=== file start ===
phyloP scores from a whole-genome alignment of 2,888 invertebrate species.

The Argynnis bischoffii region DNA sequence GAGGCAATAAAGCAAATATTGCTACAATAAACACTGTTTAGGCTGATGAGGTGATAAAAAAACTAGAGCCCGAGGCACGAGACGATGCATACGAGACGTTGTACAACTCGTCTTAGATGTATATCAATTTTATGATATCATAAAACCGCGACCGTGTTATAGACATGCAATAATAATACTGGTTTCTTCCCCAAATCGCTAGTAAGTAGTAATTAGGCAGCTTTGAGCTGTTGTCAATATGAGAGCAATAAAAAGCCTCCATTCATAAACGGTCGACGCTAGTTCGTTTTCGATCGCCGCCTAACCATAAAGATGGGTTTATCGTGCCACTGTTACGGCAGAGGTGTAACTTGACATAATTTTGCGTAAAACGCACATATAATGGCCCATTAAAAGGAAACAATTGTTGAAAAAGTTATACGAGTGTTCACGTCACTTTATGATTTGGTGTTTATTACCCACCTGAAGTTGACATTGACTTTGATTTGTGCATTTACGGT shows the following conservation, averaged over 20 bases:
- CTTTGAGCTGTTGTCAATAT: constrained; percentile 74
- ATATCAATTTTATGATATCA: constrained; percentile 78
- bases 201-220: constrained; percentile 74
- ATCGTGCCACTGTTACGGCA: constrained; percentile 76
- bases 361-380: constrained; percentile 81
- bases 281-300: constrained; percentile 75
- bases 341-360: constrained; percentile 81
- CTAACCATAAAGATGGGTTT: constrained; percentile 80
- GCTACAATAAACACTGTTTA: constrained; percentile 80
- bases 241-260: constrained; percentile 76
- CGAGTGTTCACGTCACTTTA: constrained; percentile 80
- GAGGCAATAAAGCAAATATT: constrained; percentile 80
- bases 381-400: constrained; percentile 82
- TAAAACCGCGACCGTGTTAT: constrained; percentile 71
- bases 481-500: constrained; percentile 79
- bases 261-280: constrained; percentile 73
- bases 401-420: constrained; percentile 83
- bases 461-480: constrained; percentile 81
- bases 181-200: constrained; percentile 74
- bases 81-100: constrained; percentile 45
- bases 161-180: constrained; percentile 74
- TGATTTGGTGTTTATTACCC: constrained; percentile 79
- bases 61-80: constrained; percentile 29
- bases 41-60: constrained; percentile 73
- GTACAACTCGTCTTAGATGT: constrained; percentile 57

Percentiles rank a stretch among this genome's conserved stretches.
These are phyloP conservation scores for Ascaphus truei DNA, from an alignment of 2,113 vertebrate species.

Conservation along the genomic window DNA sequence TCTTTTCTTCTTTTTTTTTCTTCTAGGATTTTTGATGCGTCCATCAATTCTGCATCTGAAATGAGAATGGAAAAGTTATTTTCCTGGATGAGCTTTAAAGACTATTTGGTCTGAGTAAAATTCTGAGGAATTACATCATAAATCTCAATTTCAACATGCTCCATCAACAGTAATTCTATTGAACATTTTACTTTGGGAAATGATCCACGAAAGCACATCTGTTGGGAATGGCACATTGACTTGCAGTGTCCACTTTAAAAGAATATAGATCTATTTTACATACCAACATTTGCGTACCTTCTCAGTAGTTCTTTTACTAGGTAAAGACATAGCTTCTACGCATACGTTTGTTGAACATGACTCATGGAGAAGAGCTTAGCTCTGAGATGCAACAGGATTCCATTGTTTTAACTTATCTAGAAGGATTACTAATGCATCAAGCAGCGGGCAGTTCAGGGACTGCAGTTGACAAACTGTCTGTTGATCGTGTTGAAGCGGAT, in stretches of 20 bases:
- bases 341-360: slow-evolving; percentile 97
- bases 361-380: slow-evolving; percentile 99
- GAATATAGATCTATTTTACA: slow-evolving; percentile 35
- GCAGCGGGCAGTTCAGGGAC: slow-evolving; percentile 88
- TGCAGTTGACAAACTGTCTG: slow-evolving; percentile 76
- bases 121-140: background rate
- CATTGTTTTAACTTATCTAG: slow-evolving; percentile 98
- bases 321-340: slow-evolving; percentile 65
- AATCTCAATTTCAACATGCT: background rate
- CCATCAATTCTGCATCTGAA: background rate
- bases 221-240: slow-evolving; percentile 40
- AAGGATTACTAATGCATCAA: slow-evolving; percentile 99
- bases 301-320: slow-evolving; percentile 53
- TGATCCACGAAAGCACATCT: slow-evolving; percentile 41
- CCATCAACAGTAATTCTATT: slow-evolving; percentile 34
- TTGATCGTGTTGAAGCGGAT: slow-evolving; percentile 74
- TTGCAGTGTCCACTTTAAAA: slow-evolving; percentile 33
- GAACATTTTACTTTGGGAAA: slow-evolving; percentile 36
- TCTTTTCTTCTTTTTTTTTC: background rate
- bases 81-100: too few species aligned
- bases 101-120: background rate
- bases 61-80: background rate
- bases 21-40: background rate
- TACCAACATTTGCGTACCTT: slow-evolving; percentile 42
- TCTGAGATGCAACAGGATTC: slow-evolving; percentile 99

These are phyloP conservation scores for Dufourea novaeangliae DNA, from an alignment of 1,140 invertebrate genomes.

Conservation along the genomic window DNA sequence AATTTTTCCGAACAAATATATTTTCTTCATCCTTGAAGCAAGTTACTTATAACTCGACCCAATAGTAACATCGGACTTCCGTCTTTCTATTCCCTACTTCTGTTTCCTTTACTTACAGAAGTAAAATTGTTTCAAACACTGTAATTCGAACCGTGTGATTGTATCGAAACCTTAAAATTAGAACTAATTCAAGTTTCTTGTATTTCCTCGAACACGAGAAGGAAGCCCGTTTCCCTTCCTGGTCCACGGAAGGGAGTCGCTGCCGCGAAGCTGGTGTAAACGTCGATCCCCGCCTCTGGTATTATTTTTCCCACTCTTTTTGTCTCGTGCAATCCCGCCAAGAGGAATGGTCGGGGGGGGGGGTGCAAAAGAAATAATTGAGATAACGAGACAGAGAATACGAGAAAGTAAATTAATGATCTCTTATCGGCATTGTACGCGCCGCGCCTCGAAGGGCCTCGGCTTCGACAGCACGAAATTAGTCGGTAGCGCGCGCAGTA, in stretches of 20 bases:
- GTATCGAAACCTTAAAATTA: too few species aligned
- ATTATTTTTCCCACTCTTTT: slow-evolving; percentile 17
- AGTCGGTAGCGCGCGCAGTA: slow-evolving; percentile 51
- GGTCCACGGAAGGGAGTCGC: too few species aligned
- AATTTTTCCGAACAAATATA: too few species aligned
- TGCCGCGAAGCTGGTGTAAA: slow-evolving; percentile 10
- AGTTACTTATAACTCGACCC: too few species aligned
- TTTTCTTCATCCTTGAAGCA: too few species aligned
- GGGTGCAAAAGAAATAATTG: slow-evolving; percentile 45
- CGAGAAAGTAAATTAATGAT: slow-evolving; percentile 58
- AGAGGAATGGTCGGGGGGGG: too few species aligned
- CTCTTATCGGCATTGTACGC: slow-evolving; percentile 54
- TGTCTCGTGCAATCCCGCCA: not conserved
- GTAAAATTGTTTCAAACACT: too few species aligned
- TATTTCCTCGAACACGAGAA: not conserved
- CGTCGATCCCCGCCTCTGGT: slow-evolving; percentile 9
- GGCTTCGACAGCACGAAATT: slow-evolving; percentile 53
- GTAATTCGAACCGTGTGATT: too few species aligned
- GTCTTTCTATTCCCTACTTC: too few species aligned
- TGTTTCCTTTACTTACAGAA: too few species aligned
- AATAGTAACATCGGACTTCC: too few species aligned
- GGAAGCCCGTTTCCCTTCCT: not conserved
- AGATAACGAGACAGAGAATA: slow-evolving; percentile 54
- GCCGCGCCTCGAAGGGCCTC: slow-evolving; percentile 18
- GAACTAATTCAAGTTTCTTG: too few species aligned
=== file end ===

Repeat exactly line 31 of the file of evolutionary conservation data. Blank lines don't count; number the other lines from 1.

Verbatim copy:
- bases 341-360: slow-evolving; percentile 97